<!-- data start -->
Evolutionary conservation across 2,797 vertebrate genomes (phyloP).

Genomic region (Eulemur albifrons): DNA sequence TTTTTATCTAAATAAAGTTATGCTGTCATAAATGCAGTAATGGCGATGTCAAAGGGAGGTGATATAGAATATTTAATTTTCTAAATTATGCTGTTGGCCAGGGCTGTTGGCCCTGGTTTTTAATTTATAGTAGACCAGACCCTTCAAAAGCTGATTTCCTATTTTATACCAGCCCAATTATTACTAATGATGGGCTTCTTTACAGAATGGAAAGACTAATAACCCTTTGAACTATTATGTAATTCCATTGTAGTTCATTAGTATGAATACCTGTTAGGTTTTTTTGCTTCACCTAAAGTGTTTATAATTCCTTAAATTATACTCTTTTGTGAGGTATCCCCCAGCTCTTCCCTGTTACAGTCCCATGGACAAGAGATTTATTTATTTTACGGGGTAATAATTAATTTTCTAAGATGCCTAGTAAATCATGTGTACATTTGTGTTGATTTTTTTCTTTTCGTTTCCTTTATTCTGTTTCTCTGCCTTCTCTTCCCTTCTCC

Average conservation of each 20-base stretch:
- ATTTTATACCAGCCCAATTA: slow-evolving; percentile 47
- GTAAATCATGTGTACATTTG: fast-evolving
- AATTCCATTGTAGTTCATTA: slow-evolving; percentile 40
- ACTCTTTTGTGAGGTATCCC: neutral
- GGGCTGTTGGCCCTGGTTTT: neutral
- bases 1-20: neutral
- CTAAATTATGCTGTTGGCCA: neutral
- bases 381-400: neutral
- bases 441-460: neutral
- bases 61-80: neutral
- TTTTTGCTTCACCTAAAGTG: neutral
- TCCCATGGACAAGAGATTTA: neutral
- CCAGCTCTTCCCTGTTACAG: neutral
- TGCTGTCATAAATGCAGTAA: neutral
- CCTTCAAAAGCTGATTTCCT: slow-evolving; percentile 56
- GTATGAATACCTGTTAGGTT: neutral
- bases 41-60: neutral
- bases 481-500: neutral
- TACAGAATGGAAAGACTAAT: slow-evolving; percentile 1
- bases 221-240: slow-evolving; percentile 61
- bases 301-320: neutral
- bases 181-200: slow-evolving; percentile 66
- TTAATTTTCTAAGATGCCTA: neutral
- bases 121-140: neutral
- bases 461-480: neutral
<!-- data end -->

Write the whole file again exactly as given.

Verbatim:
Evolutionary conservation across 2,797 vertebrate genomes (phyloP).

Genomic region (Eulemur albifrons): DNA sequence TTTTTATCTAAATAAAGTTATGCTGTCATAAATGCAGTAATGGCGATGTCAAAGGGAGGTGATATAGAATATTTAATTTTCTAAATTATGCTGTTGGCCAGGGCTGTTGGCCCTGGTTTTTAATTTATAGTAGACCAGACCCTTCAAAAGCTGATTTCCTATTTTATACCAGCCCAATTATTACTAATGATGGGCTTCTTTACAGAATGGAAAGACTAATAACCCTTTGAACTATTATGTAATTCCATTGTAGTTCATTAGTATGAATACCTGTTAGGTTTTTTTGCTTCACCTAAAGTGTTTATAATTCCTTAAATTATACTCTTTTGTGAGGTATCCCCCAGCTCTTCCCTGTTACAGTCCCATGGACAAGAGATTTATTTATTTTACGGGGTAATAATTAATTTTCTAAGATGCCTAGTAAATCATGTGTACATTTGTGTTGATTTTTTTCTTTTCGTTTCCTTTATTCTGTTTCTCTGCCTTCTCTTCCCTTCTCC

Average conservation of each 20-base stretch:
- ATTTTATACCAGCCCAATTA: slow-evolving; percentile 47
- GTAAATCATGTGTACATTTG: fast-evolving
- AATTCCATTGTAGTTCATTA: slow-evolving; percentile 40
- ACTCTTTTGTGAGGTATCCC: neutral
- GGGCTGTTGGCCCTGGTTTT: neutral
- bases 1-20: neutral
- CTAAATTATGCTGTTGGCCA: neutral
- bases 381-400: neutral
- bases 441-460: neutral
- bases 61-80: neutral
- TTTTTGCTTCACCTAAAGTG: neutral
- TCCCATGGACAAGAGATTTA: neutral
- CCAGCTCTTCCCTGTTACAG: neutral
- TGCTGTCATAAATGCAGTAA: neutral
- CCTTCAAAAGCTGATTTCCT: slow-evolving; percentile 56
- GTATGAATACCTGTTAGGTT: neutral
- bases 41-60: neutral
- bases 481-500: neutral
- TACAGAATGGAAAGACTAAT: slow-evolving; percentile 1
- bases 221-240: slow-evolving; percentile 61
- bases 301-320: neutral
- bases 181-200: slow-evolving; percentile 66
- TTAATTTTCTAAGATGCCTA: neutral
- bases 121-140: neutral
- bases 461-480: neutral